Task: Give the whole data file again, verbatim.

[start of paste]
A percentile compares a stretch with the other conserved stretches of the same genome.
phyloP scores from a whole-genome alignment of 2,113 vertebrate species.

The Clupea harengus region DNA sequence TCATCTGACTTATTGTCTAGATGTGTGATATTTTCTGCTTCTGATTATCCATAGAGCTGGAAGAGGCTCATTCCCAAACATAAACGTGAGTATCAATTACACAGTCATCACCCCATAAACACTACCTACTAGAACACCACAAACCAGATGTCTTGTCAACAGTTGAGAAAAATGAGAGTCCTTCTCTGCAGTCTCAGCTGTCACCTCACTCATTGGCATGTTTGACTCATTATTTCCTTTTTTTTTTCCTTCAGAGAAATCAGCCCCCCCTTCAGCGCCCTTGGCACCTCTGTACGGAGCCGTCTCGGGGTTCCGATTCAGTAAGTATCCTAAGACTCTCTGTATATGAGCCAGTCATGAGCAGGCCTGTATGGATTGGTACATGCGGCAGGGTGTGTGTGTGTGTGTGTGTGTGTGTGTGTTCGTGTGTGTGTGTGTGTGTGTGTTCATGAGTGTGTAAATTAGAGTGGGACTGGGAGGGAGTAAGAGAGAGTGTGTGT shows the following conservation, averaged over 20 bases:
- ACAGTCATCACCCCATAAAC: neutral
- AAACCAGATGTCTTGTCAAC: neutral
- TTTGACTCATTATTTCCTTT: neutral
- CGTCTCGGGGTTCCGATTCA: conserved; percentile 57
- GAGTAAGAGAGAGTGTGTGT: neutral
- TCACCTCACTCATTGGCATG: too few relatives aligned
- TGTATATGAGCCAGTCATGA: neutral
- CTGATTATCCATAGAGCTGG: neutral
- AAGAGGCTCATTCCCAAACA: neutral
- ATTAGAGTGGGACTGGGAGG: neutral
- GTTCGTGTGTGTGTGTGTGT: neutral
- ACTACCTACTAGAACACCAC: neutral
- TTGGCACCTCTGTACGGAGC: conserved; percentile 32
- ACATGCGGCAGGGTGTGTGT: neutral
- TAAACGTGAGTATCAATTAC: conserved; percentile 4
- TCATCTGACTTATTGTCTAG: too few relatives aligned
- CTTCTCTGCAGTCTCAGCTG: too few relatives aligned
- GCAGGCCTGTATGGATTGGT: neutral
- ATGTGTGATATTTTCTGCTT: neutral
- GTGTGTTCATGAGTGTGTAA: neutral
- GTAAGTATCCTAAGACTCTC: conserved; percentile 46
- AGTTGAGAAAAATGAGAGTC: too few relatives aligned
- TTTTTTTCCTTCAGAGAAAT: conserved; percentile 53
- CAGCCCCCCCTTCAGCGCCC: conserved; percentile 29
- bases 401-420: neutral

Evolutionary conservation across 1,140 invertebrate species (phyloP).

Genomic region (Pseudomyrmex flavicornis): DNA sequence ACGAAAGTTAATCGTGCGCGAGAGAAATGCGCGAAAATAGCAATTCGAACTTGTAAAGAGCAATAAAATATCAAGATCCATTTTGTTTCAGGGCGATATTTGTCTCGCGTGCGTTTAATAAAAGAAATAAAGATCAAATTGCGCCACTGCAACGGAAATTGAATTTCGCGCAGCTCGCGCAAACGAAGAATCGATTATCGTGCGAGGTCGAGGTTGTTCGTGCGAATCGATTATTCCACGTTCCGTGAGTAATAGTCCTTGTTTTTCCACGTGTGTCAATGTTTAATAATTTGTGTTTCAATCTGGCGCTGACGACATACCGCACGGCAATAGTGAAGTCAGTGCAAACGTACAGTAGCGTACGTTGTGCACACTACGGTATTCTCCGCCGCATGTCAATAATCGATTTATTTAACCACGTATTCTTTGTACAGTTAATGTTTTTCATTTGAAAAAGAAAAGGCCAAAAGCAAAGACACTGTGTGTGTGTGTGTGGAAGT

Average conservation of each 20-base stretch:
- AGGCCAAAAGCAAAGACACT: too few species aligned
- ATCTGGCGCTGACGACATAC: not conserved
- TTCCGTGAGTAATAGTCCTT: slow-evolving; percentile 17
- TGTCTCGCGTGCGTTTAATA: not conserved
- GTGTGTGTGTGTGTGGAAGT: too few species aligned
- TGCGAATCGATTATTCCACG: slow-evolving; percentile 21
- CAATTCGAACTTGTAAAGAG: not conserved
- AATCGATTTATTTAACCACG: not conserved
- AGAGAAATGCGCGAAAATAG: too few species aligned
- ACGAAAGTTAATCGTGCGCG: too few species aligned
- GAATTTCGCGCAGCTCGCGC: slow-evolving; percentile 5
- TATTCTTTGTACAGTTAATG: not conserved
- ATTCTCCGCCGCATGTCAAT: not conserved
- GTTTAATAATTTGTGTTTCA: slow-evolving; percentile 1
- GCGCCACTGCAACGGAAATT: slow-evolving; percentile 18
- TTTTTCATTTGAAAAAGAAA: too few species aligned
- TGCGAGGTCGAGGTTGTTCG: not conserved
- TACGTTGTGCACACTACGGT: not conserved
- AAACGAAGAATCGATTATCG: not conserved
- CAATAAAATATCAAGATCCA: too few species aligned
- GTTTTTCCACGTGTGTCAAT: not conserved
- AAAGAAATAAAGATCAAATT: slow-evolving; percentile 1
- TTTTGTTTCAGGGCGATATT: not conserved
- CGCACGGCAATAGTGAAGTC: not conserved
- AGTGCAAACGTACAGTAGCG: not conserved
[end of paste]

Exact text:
A percentile compares a stretch with the other conserved stretches of the same genome.
phyloP scores from a whole-genome alignment of 2,113 vertebrate species.

The Clupea harengus region DNA sequence TCATCTGACTTATTGTCTAGATGTGTGATATTTTCTGCTTCTGATTATCCATAGAGCTGGAAGAGGCTCATTCCCAAACATAAACGTGAGTATCAATTACACAGTCATCACCCCATAAACACTACCTACTAGAACACCACAAACCAGATGTCTTGTCAACAGTTGAGAAAAATGAGAGTCCTTCTCTGCAGTCTCAGCTGTCACCTCACTCATTGGCATGTTTGACTCATTATTTCCTTTTTTTTTTCCTTCAGAGAAATCAGCCCCCCCTTCAGCGCCCTTGGCACCTCTGTACGGAGCCGTCTCGGGGTTCCGATTCAGTAAGTATCCTAAGACTCTCTGTATATGAGCCAGTCATGAGCAGGCCTGTATGGATTGGTACATGCGGCAGGGTGTGTGTGTGTGTGTGTGTGTGTGTGTGTTCGTGTGTGTGTGTGTGTGTGTGTTCATGAGTGTGTAAATTAGAGTGGGACTGGGAGGGAGTAAGAGAGAGTGTGTGT shows the following conservation, averaged over 20 bases:
- ACAGTCATCACCCCATAAAC: neutral
- AAACCAGATGTCTTGTCAAC: neutral
- TTTGACTCATTATTTCCTTT: neutral
- CGTCTCGGGGTTCCGATTCA: conserved; percentile 57
- GAGTAAGAGAGAGTGTGTGT: neutral
- TCACCTCACTCATTGGCATG: too few relatives aligned
- TGTATATGAGCCAGTCATGA: neutral
- CTGATTATCCATAGAGCTGG: neutral
- AAGAGGCTCATTCCCAAACA: neutral
- ATTAGAGTGGGACTGGGAGG: neutral
- GTTCGTGTGTGTGTGTGTGT: neutral
- ACTACCTACTAGAACACCAC: neutral
- TTGGCACCTCTGTACGGAGC: conserved; percentile 32
- ACATGCGGCAGGGTGTGTGT: neutral
- TAAACGTGAGTATCAATTAC: conserved; percentile 4
- TCATCTGACTTATTGTCTAG: too few relatives aligned
- CTTCTCTGCAGTCTCAGCTG: too few relatives aligned
- GCAGGCCTGTATGGATTGGT: neutral
- ATGTGTGATATTTTCTGCTT: neutral
- GTGTGTTCATGAGTGTGTAA: neutral
- GTAAGTATCCTAAGACTCTC: conserved; percentile 46
- AGTTGAGAAAAATGAGAGTC: too few relatives aligned
- TTTTTTTCCTTCAGAGAAAT: conserved; percentile 53
- CAGCCCCCCCTTCAGCGCCC: conserved; percentile 29
- bases 401-420: neutral

Evolutionary conservation across 1,140 invertebrate species (phyloP).

Genomic region (Pseudomyrmex flavicornis): DNA sequence ACGAAAGTTAATCGTGCGCGAGAGAAATGCGCGAAAATAGCAATTCGAACTTGTAAAGAGCAATAAAATATCAAGATCCATTTTGTTTCAGGGCGATATTTGTCTCGCGTGCGTTTAATAAAAGAAATAAAGATCAAATTGCGCCACTGCAACGGAAATTGAATTTCGCGCAGCTCGCGCAAACGAAGAATCGATTATCGTGCGAGGTCGAGGTTGTTCGTGCGAATCGATTATTCCACGTTCCGTGAGTAATAGTCCTTGTTTTTCCACGTGTGTCAATGTTTAATAATTTGTGTTTCAATCTGGCGCTGACGACATACCGCACGGCAATAGTGAAGTCAGTGCAAACGTACAGTAGCGTACGTTGTGCACACTACGGTATTCTCCGCCGCATGTCAATAATCGATTTATTTAACCACGTATTCTTTGTACAGTTAATGTTTTTCATTTGAAAAAGAAAAGGCCAAAAGCAAAGACACTGTGTGTGTGTGTGTGGAAGT

Average conservation of each 20-base stretch:
- AGGCCAAAAGCAAAGACACT: too few species aligned
- ATCTGGCGCTGACGACATAC: not conserved
- TTCCGTGAGTAATAGTCCTT: slow-evolving; percentile 17
- TGTCTCGCGTGCGTTTAATA: not conserved
- GTGTGTGTGTGTGTGGAAGT: too few species aligned
- TGCGAATCGATTATTCCACG: slow-evolving; percentile 21
- CAATTCGAACTTGTAAAGAG: not conserved
- AATCGATTTATTTAACCACG: not conserved
- AGAGAAATGCGCGAAAATAG: too few species aligned
- ACGAAAGTTAATCGTGCGCG: too few species aligned
- GAATTTCGCGCAGCTCGCGC: slow-evolving; percentile 5
- TATTCTTTGTACAGTTAATG: not conserved
- ATTCTCCGCCGCATGTCAAT: not conserved
- GTTTAATAATTTGTGTTTCA: slow-evolving; percentile 1
- GCGCCACTGCAACGGAAATT: slow-evolving; percentile 18
- TTTTTCATTTGAAAAAGAAA: too few species aligned
- TGCGAGGTCGAGGTTGTTCG: not conserved
- TACGTTGTGCACACTACGGT: not conserved
- AAACGAAGAATCGATTATCG: not conserved
- CAATAAAATATCAAGATCCA: too few species aligned
- GTTTTTCCACGTGTGTCAAT: not conserved
- AAAGAAATAAAGATCAAATT: slow-evolving; percentile 1
- TTTTGTTTCAGGGCGATATT: not conserved
- CGCACGGCAATAGTGAAGTC: not conserved
- AGTGCAAACGTACAGTAGCG: not conserved